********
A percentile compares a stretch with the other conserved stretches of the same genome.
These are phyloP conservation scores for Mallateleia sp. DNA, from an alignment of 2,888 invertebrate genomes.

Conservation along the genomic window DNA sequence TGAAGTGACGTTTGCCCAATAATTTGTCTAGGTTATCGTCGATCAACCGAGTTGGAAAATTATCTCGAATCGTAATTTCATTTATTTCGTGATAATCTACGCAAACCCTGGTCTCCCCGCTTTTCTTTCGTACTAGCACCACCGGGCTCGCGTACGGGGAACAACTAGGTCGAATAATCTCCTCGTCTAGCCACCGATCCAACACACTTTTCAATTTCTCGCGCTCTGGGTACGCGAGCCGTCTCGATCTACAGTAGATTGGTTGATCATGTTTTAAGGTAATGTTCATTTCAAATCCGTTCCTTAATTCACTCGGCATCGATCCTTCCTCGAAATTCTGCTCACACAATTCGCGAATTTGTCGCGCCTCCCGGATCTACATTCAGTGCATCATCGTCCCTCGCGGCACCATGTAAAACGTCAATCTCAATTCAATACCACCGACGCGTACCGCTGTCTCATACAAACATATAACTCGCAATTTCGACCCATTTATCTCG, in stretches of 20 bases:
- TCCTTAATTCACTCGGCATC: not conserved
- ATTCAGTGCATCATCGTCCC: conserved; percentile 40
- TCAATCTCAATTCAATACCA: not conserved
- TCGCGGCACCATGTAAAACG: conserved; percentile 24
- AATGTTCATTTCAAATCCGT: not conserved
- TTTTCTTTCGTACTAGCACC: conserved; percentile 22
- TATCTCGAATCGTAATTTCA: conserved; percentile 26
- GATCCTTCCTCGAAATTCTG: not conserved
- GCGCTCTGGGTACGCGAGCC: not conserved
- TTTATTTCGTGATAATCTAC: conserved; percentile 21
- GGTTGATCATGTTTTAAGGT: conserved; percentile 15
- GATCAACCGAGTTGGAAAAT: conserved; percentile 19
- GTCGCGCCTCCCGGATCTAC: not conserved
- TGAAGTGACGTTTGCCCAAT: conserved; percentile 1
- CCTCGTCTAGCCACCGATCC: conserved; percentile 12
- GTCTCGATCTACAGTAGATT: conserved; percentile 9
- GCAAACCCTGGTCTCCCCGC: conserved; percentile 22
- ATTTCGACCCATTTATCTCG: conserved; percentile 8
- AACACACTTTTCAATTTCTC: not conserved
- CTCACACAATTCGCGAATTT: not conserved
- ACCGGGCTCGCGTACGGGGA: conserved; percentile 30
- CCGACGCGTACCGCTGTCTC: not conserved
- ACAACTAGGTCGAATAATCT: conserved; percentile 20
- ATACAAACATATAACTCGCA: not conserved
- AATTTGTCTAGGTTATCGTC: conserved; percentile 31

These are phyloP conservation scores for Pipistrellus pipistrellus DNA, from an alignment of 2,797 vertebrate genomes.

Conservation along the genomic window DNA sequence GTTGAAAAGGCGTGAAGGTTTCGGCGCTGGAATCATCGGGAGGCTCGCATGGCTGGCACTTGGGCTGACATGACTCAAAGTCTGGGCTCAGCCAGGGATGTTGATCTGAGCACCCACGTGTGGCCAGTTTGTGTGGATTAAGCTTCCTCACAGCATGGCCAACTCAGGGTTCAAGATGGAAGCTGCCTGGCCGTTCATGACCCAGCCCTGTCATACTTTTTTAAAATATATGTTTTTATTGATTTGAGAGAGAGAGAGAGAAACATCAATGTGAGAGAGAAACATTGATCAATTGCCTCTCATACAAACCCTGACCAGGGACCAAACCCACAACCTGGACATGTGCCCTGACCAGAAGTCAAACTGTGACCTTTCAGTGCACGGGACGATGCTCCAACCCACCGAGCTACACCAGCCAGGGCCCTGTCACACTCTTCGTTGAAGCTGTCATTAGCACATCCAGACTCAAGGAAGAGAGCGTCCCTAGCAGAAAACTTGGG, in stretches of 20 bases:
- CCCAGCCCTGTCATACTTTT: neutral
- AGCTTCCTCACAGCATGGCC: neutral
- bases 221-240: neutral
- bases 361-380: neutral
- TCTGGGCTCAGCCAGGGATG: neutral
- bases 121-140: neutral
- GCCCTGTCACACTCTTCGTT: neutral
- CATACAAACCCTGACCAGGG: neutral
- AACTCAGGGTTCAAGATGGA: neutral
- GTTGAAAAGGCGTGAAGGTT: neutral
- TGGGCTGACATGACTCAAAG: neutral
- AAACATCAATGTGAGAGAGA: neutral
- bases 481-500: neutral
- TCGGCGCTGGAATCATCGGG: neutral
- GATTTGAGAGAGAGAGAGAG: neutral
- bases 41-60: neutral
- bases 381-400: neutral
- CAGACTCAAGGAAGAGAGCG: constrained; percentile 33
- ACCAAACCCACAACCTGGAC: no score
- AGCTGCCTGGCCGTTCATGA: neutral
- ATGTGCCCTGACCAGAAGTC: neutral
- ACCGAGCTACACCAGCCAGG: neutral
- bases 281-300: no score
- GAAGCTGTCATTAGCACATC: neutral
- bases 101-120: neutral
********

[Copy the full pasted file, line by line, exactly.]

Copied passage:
A percentile compares a stretch with the other conserved stretches of the same genome.
These are phyloP conservation scores for Mallateleia sp. DNA, from an alignment of 2,888 invertebrate genomes.

Conservation along the genomic window DNA sequence TGAAGTGACGTTTGCCCAATAATTTGTCTAGGTTATCGTCGATCAACCGAGTTGGAAAATTATCTCGAATCGTAATTTCATTTATTTCGTGATAATCTACGCAAACCCTGGTCTCCCCGCTTTTCTTTCGTACTAGCACCACCGGGCTCGCGTACGGGGAACAACTAGGTCGAATAATCTCCTCGTCTAGCCACCGATCCAACACACTTTTCAATTTCTCGCGCTCTGGGTACGCGAGCCGTCTCGATCTACAGTAGATTGGTTGATCATGTTTTAAGGTAATGTTCATTTCAAATCCGTTCCTTAATTCACTCGGCATCGATCCTTCCTCGAAATTCTGCTCACACAATTCGCGAATTTGTCGCGCCTCCCGGATCTACATTCAGTGCATCATCGTCCCTCGCGGCACCATGTAAAACGTCAATCTCAATTCAATACCACCGACGCGTACCGCTGTCTCATACAAACATATAACTCGCAATTTCGACCCATTTATCTCG, in stretches of 20 bases:
- TCCTTAATTCACTCGGCATC: not conserved
- ATTCAGTGCATCATCGTCCC: conserved; percentile 40
- TCAATCTCAATTCAATACCA: not conserved
- TCGCGGCACCATGTAAAACG: conserved; percentile 24
- AATGTTCATTTCAAATCCGT: not conserved
- TTTTCTTTCGTACTAGCACC: conserved; percentile 22
- TATCTCGAATCGTAATTTCA: conserved; percentile 26
- GATCCTTCCTCGAAATTCTG: not conserved
- GCGCTCTGGGTACGCGAGCC: not conserved
- TTTATTTCGTGATAATCTAC: conserved; percentile 21
- GGTTGATCATGTTTTAAGGT: conserved; percentile 15
- GATCAACCGAGTTGGAAAAT: conserved; percentile 19
- GTCGCGCCTCCCGGATCTAC: not conserved
- TGAAGTGACGTTTGCCCAAT: conserved; percentile 1
- CCTCGTCTAGCCACCGATCC: conserved; percentile 12
- GTCTCGATCTACAGTAGATT: conserved; percentile 9
- GCAAACCCTGGTCTCCCCGC: conserved; percentile 22
- ATTTCGACCCATTTATCTCG: conserved; percentile 8
- AACACACTTTTCAATTTCTC: not conserved
- CTCACACAATTCGCGAATTT: not conserved
- ACCGGGCTCGCGTACGGGGA: conserved; percentile 30
- CCGACGCGTACCGCTGTCTC: not conserved
- ACAACTAGGTCGAATAATCT: conserved; percentile 20
- ATACAAACATATAACTCGCA: not conserved
- AATTTGTCTAGGTTATCGTC: conserved; percentile 31

These are phyloP conservation scores for Pipistrellus pipistrellus DNA, from an alignment of 2,797 vertebrate genomes.

Conservation along the genomic window DNA sequence GTTGAAAAGGCGTGAAGGTTTCGGCGCTGGAATCATCGGGAGGCTCGCATGGCTGGCACTTGGGCTGACATGACTCAAAGTCTGGGCTCAGCCAGGGATGTTGATCTGAGCACCCACGTGTGGCCAGTTTGTGTGGATTAAGCTTCCTCACAGCATGGCCAACTCAGGGTTCAAGATGGAAGCTGCCTGGCCGTTCATGACCCAGCCCTGTCATACTTTTTTAAAATATATGTTTTTATTGATTTGAGAGAGAGAGAGAGAAACATCAATGTGAGAGAGAAACATTGATCAATTGCCTCTCATACAAACCCTGACCAGGGACCAAACCCACAACCTGGACATGTGCCCTGACCAGAAGTCAAACTGTGACCTTTCAGTGCACGGGACGATGCTCCAACCCACCGAGCTACACCAGCCAGGGCCCTGTCACACTCTTCGTTGAAGCTGTCATTAGCACATCCAGACTCAAGGAAGAGAGCGTCCCTAGCAGAAAACTTGGG, in stretches of 20 bases:
- CCCAGCCCTGTCATACTTTT: neutral
- AGCTTCCTCACAGCATGGCC: neutral
- bases 221-240: neutral
- bases 361-380: neutral
- TCTGGGCTCAGCCAGGGATG: neutral
- bases 121-140: neutral
- GCCCTGTCACACTCTTCGTT: neutral
- CATACAAACCCTGACCAGGG: neutral
- AACTCAGGGTTCAAGATGGA: neutral
- GTTGAAAAGGCGTGAAGGTT: neutral
- TGGGCTGACATGACTCAAAG: neutral
- AAACATCAATGTGAGAGAGA: neutral
- bases 481-500: neutral
- TCGGCGCTGGAATCATCGGG: neutral
- GATTTGAGAGAGAGAGAGAG: neutral
- bases 41-60: neutral
- bases 381-400: neutral
- CAGACTCAAGGAAGAGAGCG: constrained; percentile 33
- ACCAAACCCACAACCTGGAC: no score
- AGCTGCCTGGCCGTTCATGA: neutral
- ATGTGCCCTGACCAGAAGTC: neutral
- ACCGAGCTACACCAGCCAGG: neutral
- bases 281-300: no score
- GAAGCTGTCATTAGCACATC: neutral
- bases 101-120: neutral